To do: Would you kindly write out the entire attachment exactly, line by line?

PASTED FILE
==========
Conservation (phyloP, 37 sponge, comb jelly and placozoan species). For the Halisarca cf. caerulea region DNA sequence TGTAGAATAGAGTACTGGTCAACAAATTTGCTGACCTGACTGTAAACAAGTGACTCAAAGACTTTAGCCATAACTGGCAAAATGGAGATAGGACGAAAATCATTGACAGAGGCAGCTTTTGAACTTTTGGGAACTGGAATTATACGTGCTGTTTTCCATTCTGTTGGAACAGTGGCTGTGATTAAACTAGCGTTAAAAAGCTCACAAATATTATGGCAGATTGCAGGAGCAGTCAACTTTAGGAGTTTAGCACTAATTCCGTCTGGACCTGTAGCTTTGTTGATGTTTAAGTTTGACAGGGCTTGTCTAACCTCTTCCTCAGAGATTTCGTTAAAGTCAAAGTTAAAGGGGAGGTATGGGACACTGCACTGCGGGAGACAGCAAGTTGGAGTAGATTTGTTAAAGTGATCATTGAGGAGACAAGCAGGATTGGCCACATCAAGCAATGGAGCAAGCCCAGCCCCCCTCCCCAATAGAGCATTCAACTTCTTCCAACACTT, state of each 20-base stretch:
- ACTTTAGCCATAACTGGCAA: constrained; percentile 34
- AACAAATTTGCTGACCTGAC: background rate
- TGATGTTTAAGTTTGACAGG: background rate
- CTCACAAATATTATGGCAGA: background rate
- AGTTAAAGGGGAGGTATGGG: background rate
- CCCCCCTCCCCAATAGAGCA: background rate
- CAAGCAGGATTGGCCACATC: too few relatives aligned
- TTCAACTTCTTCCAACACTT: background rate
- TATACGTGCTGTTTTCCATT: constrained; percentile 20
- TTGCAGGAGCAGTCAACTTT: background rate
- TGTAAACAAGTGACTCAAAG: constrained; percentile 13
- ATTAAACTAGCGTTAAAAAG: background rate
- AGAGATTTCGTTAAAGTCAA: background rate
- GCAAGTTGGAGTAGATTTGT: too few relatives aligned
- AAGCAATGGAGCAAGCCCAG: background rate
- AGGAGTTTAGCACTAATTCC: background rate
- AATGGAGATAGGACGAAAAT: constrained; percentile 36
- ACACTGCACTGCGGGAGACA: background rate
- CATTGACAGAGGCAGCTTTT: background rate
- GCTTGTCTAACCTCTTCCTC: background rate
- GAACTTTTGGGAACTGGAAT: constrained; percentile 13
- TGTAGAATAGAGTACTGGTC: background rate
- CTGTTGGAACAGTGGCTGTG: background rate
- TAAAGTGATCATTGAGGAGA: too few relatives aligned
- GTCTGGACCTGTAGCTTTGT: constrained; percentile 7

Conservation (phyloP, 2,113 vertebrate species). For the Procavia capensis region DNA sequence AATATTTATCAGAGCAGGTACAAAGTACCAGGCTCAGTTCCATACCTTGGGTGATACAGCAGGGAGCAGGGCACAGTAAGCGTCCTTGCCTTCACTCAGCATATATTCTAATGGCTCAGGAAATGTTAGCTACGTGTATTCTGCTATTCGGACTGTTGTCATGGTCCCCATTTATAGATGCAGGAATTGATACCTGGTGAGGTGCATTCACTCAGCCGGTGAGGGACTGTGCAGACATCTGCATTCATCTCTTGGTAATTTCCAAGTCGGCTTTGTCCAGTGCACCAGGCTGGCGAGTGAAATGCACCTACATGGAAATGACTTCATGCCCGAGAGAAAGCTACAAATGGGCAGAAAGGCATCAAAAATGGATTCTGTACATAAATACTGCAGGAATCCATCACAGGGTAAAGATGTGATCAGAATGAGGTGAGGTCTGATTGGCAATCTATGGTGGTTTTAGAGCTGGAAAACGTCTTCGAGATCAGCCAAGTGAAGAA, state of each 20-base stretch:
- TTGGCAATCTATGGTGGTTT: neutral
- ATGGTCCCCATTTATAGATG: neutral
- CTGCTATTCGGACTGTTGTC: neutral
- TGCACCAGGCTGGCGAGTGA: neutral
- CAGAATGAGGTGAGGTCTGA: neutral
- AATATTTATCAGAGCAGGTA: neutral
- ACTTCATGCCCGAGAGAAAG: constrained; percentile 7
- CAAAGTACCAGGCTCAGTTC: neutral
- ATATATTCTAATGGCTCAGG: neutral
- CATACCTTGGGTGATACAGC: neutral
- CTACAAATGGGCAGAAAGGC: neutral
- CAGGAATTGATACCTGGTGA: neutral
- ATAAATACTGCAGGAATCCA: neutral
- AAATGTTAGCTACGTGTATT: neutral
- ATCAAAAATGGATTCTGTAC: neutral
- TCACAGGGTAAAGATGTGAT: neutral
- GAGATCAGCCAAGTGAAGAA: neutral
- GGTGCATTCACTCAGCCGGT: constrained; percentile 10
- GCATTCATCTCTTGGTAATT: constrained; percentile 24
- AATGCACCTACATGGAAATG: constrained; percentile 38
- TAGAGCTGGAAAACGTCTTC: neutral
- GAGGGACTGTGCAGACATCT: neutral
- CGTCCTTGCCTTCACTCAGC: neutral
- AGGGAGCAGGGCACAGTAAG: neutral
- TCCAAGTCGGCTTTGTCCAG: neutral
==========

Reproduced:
Conservation (phyloP, 37 sponge, comb jelly and placozoan species). For the Halisarca cf. caerulea region DNA sequence TGTAGAATAGAGTACTGGTCAACAAATTTGCTGACCTGACTGTAAACAAGTGACTCAAAGACTTTAGCCATAACTGGCAAAATGGAGATAGGACGAAAATCATTGACAGAGGCAGCTTTTGAACTTTTGGGAACTGGAATTATACGTGCTGTTTTCCATTCTGTTGGAACAGTGGCTGTGATTAAACTAGCGTTAAAAAGCTCACAAATATTATGGCAGATTGCAGGAGCAGTCAACTTTAGGAGTTTAGCACTAATTCCGTCTGGACCTGTAGCTTTGTTGATGTTTAAGTTTGACAGGGCTTGTCTAACCTCTTCCTCAGAGATTTCGTTAAAGTCAAAGTTAAAGGGGAGGTATGGGACACTGCACTGCGGGAGACAGCAAGTTGGAGTAGATTTGTTAAAGTGATCATTGAGGAGACAAGCAGGATTGGCCACATCAAGCAATGGAGCAAGCCCAGCCCCCCTCCCCAATAGAGCATTCAACTTCTTCCAACACTT, state of each 20-base stretch:
- ACTTTAGCCATAACTGGCAA: constrained; percentile 34
- AACAAATTTGCTGACCTGAC: background rate
- TGATGTTTAAGTTTGACAGG: background rate
- CTCACAAATATTATGGCAGA: background rate
- AGTTAAAGGGGAGGTATGGG: background rate
- CCCCCCTCCCCAATAGAGCA: background rate
- CAAGCAGGATTGGCCACATC: too few relatives aligned
- TTCAACTTCTTCCAACACTT: background rate
- TATACGTGCTGTTTTCCATT: constrained; percentile 20
- TTGCAGGAGCAGTCAACTTT: background rate
- TGTAAACAAGTGACTCAAAG: constrained; percentile 13
- ATTAAACTAGCGTTAAAAAG: background rate
- AGAGATTTCGTTAAAGTCAA: background rate
- GCAAGTTGGAGTAGATTTGT: too few relatives aligned
- AAGCAATGGAGCAAGCCCAG: background rate
- AGGAGTTTAGCACTAATTCC: background rate
- AATGGAGATAGGACGAAAAT: constrained; percentile 36
- ACACTGCACTGCGGGAGACA: background rate
- CATTGACAGAGGCAGCTTTT: background rate
- GCTTGTCTAACCTCTTCCTC: background rate
- GAACTTTTGGGAACTGGAAT: constrained; percentile 13
- TGTAGAATAGAGTACTGGTC: background rate
- CTGTTGGAACAGTGGCTGTG: background rate
- TAAAGTGATCATTGAGGAGA: too few relatives aligned
- GTCTGGACCTGTAGCTTTGT: constrained; percentile 7

Conservation (phyloP, 2,113 vertebrate species). For the Procavia capensis region DNA sequence AATATTTATCAGAGCAGGTACAAAGTACCAGGCTCAGTTCCATACCTTGGGTGATACAGCAGGGAGCAGGGCACAGTAAGCGTCCTTGCCTTCACTCAGCATATATTCTAATGGCTCAGGAAATGTTAGCTACGTGTATTCTGCTATTCGGACTGTTGTCATGGTCCCCATTTATAGATGCAGGAATTGATACCTGGTGAGGTGCATTCACTCAGCCGGTGAGGGACTGTGCAGACATCTGCATTCATCTCTTGGTAATTTCCAAGTCGGCTTTGTCCAGTGCACCAGGCTGGCGAGTGAAATGCACCTACATGGAAATGACTTCATGCCCGAGAGAAAGCTACAAATGGGCAGAAAGGCATCAAAAATGGATTCTGTACATAAATACTGCAGGAATCCATCACAGGGTAAAGATGTGATCAGAATGAGGTGAGGTCTGATTGGCAATCTATGGTGGTTTTAGAGCTGGAAAACGTCTTCGAGATCAGCCAAGTGAAGAA, state of each 20-base stretch:
- TTGGCAATCTATGGTGGTTT: neutral
- ATGGTCCCCATTTATAGATG: neutral
- CTGCTATTCGGACTGTTGTC: neutral
- TGCACCAGGCTGGCGAGTGA: neutral
- CAGAATGAGGTGAGGTCTGA: neutral
- AATATTTATCAGAGCAGGTA: neutral
- ACTTCATGCCCGAGAGAAAG: constrained; percentile 7
- CAAAGTACCAGGCTCAGTTC: neutral
- ATATATTCTAATGGCTCAGG: neutral
- CATACCTTGGGTGATACAGC: neutral
- CTACAAATGGGCAGAAAGGC: neutral
- CAGGAATTGATACCTGGTGA: neutral
- ATAAATACTGCAGGAATCCA: neutral
- AAATGTTAGCTACGTGTATT: neutral
- ATCAAAAATGGATTCTGTAC: neutral
- TCACAGGGTAAAGATGTGAT: neutral
- GAGATCAGCCAAGTGAAGAA: neutral
- GGTGCATTCACTCAGCCGGT: constrained; percentile 10
- GCATTCATCTCTTGGTAATT: constrained; percentile 24
- AATGCACCTACATGGAAATG: constrained; percentile 38
- TAGAGCTGGAAAACGTCTTC: neutral
- GAGGGACTGTGCAGACATCT: neutral
- CGTCCTTGCCTTCACTCAGC: neutral
- AGGGAGCAGGGCACAGTAAG: neutral
- TCCAAGTCGGCTTTGTCCAG: neutral